Research on the Health Benefits of Moderate Exercise

From an article on “what’s the best exercise” comes a concise summary of the benefits of moderate exercise:

The health benefits of activity follow a breathtakingly steep curve. “The majority of the mortality-related benefits” from exercising are due to the first 30 minutes of exercise, said Timothy Church, M.D., who holds the John S. McIlhenny endowed chair in health wisdom at the Pennington Biomedical Research Center in Baton Rouge, La. A recent meta-analysis of studies about exercise and mortality showed that, in general, a sedentary person’s risk of dying prematurely from any cause plummeted by nearly 20 percent if he or she began brisk walking (or the equivalent) for 30 minutes five times a week. If he or she tripled that amount, for instance, to 90 minutes of exercise four or five times a week, his or her risk of premature death dropped by only another 4 percent.

Yeah.  If you don’t exercise at all, working up to 30 minutes of something (like walking) 5 times a week may very well reduce your risk of death.  Increasing beyond that?  Not so much.

This isn’t always what you read in the fitness / personal improvement press. Frequently exercise is presented as something that can’t be overdone, or as an obligation to improve one’s health, or to cause weight loss.  I disagree.  Yes, moderate exercise is generally good for health.  No, that does not mean it’s a requirement, or that doing more is necessarily better.  Period.

In my case,  I have found that if I do stomach crunches regularly, my back doesn’t hurt.  I do stomach crunches.  I’ve also found that squats and leg lifts prevent knee pain for me, so I do them.  Those things matter to me.  I know people who do other special exercises and stretches to avoid injury; others love a particular activity, be it swimming or tennis or triathlons or hiking or tai chi or yoga.  (I do yoga for fun m’self.)

People tend to assume that someone who does ultramarathons is healthier than someone who walks to work.   That isn’t necessarily so.  Stronger maybe, or faster on their feet, or more practiced.  But healthier?   You can’t know.  And that’s okay.

18 thoughts on “Research on the Health Benefits of Moderate Exercise

  1. Now if only we could get the average general practitioner type doctor to not only read that but to understand that one of the benefits isn’t necessarily weight loss.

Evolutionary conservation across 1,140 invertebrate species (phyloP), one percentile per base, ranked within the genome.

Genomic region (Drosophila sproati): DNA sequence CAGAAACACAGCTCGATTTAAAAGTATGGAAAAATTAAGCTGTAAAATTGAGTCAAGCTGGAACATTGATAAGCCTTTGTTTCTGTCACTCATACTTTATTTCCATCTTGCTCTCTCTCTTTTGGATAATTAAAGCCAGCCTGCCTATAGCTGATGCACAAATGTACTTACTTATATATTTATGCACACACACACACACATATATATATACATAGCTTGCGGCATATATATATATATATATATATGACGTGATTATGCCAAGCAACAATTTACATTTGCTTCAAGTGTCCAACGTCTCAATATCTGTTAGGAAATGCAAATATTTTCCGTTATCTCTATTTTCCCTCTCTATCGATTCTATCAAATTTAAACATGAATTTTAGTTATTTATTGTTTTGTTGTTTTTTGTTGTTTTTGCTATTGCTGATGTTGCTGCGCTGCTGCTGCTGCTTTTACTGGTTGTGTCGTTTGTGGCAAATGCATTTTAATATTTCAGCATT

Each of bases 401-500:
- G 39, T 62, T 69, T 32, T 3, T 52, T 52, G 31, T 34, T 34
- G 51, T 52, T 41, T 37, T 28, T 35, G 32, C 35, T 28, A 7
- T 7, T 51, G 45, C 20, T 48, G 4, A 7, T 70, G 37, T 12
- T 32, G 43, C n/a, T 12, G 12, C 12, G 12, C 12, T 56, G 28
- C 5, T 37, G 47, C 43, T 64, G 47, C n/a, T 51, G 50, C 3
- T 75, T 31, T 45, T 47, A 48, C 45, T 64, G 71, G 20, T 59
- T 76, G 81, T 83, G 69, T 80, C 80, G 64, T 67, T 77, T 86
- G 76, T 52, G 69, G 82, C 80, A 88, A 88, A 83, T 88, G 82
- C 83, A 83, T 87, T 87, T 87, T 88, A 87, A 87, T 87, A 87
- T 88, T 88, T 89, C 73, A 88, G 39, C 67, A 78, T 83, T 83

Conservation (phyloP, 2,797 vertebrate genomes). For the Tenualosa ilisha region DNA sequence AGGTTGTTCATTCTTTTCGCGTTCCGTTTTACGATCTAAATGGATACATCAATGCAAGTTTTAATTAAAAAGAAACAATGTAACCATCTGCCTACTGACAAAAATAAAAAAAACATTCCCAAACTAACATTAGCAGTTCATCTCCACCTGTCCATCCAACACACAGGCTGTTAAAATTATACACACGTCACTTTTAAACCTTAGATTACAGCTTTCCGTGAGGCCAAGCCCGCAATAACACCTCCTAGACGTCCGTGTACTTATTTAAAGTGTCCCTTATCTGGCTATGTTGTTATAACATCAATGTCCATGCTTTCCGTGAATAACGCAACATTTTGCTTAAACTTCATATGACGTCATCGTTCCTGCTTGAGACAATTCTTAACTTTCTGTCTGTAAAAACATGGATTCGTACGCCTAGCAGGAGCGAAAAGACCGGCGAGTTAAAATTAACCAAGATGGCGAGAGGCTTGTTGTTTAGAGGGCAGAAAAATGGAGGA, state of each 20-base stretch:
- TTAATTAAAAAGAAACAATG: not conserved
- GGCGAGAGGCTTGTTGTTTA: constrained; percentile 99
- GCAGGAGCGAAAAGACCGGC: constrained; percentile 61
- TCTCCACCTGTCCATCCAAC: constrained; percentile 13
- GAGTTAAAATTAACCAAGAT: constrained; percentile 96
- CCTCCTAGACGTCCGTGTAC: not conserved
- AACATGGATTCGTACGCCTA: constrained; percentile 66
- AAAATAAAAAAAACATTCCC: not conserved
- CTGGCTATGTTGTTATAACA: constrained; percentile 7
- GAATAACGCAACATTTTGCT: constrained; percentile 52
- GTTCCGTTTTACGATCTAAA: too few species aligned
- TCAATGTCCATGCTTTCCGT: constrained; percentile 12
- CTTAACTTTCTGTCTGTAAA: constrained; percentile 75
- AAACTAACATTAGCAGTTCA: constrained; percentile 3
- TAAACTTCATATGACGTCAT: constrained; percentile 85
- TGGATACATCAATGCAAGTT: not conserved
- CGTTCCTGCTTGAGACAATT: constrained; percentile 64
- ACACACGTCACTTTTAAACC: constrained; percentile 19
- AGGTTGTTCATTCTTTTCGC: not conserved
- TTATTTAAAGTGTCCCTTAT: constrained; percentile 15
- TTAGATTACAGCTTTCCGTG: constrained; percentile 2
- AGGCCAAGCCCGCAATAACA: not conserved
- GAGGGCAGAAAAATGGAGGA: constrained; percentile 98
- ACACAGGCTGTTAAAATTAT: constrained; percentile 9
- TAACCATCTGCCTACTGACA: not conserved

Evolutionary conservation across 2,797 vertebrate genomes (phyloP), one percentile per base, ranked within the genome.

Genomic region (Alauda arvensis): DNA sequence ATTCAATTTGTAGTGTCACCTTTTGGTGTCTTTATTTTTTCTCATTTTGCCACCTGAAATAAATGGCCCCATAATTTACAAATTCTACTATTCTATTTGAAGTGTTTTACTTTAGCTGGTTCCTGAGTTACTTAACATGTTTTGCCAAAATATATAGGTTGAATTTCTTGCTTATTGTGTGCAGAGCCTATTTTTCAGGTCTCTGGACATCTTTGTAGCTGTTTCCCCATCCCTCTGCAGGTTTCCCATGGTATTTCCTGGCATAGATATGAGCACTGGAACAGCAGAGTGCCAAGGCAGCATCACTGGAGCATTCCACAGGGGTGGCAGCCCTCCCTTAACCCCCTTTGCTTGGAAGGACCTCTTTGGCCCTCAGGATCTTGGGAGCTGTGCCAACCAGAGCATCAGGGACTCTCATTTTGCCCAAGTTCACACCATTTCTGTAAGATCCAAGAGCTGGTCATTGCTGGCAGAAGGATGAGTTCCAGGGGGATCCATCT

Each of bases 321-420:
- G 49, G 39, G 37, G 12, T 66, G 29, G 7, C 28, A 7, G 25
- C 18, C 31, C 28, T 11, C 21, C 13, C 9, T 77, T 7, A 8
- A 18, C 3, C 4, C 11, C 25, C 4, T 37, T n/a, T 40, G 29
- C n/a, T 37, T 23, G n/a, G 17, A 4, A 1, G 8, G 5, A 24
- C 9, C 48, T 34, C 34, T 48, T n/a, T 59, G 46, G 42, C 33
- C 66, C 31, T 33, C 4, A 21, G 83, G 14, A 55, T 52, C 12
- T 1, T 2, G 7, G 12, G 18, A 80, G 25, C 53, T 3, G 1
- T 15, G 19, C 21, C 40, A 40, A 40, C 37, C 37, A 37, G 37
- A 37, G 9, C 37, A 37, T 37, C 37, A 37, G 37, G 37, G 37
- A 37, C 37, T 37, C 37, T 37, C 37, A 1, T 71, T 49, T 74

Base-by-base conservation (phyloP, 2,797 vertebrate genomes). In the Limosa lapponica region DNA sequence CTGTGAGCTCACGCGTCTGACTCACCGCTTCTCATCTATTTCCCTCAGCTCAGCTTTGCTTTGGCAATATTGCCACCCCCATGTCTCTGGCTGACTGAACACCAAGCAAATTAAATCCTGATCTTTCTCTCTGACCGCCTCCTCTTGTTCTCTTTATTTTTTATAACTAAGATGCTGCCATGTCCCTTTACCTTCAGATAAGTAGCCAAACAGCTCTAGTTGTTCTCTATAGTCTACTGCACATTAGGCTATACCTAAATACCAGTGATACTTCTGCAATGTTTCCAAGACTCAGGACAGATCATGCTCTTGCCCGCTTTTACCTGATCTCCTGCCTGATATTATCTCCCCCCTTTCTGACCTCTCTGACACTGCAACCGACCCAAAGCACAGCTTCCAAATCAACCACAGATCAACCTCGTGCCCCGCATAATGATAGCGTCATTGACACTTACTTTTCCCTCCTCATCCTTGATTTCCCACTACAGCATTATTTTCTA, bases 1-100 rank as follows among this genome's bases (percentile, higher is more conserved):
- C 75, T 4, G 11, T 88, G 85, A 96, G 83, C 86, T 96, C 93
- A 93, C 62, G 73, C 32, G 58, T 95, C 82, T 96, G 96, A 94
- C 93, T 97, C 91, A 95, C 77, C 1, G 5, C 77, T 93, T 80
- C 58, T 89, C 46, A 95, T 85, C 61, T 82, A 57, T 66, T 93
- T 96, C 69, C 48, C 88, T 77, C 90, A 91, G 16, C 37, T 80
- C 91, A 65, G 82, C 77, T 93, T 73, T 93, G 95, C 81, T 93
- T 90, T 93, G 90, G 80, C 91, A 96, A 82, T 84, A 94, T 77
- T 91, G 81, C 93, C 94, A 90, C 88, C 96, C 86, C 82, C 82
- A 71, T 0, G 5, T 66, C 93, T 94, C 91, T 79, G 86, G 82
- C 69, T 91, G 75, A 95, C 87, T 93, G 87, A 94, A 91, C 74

Because I tell you what, nothing makes me more inclined to stop doing something than being called a liar. Why should I continue doing something which is just going to open me up to being the target of verbal and sometimes physical abuse if the only benefit I’ll see is that I get called a liar you know?

  2. And those who over-exercise, especially to the point of marathons & beyond, are also much more susceptible to frequent, sometimes serious & debilitating injuries. The harder you push your body, the faster it breaks down. I have also read studies which show that the belief in excessive exercise as the cure for all evils which came to be for my generation, the Baby Boomers, has mostly led to great profits for orthopedic surgeons, who now see people needing knee or hip replacements, etc., at ages about 20-30 years younger than people used to need these surgeries. They are also seeing more & more & more serious orthopedic injuries in children.

    I have been active all my life & have a long history of battling the tendency to exercise compulsively 3-4 hours daily. I am 61, with cerebral palsy, arthritis & knees/ankles which often wobble & threaten to buckle on me. It was never really healthy for me to exercise 3-4 hours per day, but now my body has decreed that I CANNOT do it…no argument, no choice on my part. I can walk 20-30 minutes at a time, possibly twice a day, but I cannot do anymore than that. And study after study has indeed kept telling us for some years now that there are no known health benefits to exercising more than 30 minutes per day. My body just has to keep reminding me that this is true & that I am doing enough.